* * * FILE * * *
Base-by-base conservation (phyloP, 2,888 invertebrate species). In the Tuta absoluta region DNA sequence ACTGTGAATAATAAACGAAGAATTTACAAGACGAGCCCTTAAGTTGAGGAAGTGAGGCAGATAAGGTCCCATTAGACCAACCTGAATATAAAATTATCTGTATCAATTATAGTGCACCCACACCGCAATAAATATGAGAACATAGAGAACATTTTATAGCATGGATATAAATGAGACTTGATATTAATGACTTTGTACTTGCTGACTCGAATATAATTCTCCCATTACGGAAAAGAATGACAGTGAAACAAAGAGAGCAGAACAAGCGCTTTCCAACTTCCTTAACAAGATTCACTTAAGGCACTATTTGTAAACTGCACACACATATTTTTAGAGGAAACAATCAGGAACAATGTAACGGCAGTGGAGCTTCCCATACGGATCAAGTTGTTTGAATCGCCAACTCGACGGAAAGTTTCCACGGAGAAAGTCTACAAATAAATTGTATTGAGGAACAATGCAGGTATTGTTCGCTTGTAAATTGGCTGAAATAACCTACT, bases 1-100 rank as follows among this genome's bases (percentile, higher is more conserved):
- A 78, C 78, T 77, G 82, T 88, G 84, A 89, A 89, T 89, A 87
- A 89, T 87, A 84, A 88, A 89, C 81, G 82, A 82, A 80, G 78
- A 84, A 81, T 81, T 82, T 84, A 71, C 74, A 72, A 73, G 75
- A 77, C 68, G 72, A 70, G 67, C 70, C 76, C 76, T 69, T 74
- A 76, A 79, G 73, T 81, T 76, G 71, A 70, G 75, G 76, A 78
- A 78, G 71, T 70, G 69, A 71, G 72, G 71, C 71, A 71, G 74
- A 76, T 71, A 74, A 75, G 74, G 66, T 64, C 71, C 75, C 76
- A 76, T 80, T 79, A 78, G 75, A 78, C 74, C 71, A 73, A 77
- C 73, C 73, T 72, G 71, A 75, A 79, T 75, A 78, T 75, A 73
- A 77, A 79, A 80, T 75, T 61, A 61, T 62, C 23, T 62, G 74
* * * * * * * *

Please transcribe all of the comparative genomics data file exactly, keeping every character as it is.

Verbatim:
Base-by-base conservation (phyloP, 2,888 invertebrate species). In the Tuta absoluta region DNA sequence ACTGTGAATAATAAACGAAGAATTTACAAGACGAGCCCTTAAGTTGAGGAAGTGAGGCAGATAAGGTCCCATTAGACCAACCTGAATATAAAATTATCTGTATCAATTATAGTGCACCCACACCGCAATAAATATGAGAACATAGAGAACATTTTATAGCATGGATATAAATGAGACTTGATATTAATGACTTTGTACTTGCTGACTCGAATATAATTCTCCCATTACGGAAAAGAATGACAGTGAAACAAAGAGAGCAGAACAAGCGCTTTCCAACTTCCTTAACAAGATTCACTTAAGGCACTATTTGTAAACTGCACACACATATTTTTAGAGGAAACAATCAGGAACAATGTAACGGCAGTGGAGCTTCCCATACGGATCAAGTTGTTTGAATCGCCAACTCGACGGAAAGTTTCCACGGAGAAAGTCTACAAATAAATTGTATTGAGGAACAATGCAGGTATTGTTCGCTTGTAAATTGGCTGAAATAACCTACT, bases 1-100 rank as follows among this genome's bases (percentile, higher is more conserved):
- A 78, C 78, T 77, G 82, T 88, G 84, A 89, A 89, T 89, A 87
- A 89, T 87, A 84, A 88, A 89, C 81, G 82, A 82, A 80, G 78
- A 84, A 81, T 81, T 82, T 84, A 71, C 74, A 72, A 73, G 75
- A 77, C 68, G 72, A 70, G 67, C 70, C 76, C 76, T 69, T 74
- A 76, A 79, G 73, T 81, T 76, G 71, A 70, G 75, G 76, A 78
- A 78, G 71, T 70, G 69, A 71, G 72, G 71, C 71, A 71, G 74
- A 76, T 71, A 74, A 75, G 74, G 66, T 64, C 71, C 75, C 76
- A 76, T 80, T 79, A 78, G 75, A 78, C 74, C 71, A 73, A 77
- C 73, C 73, T 72, G 71, A 75, A 79, T 75, A 78, T 75, A 73
- A 77, A 79, A 80, T 75, T 61, A 61, T 62, C 23, T 62, G 74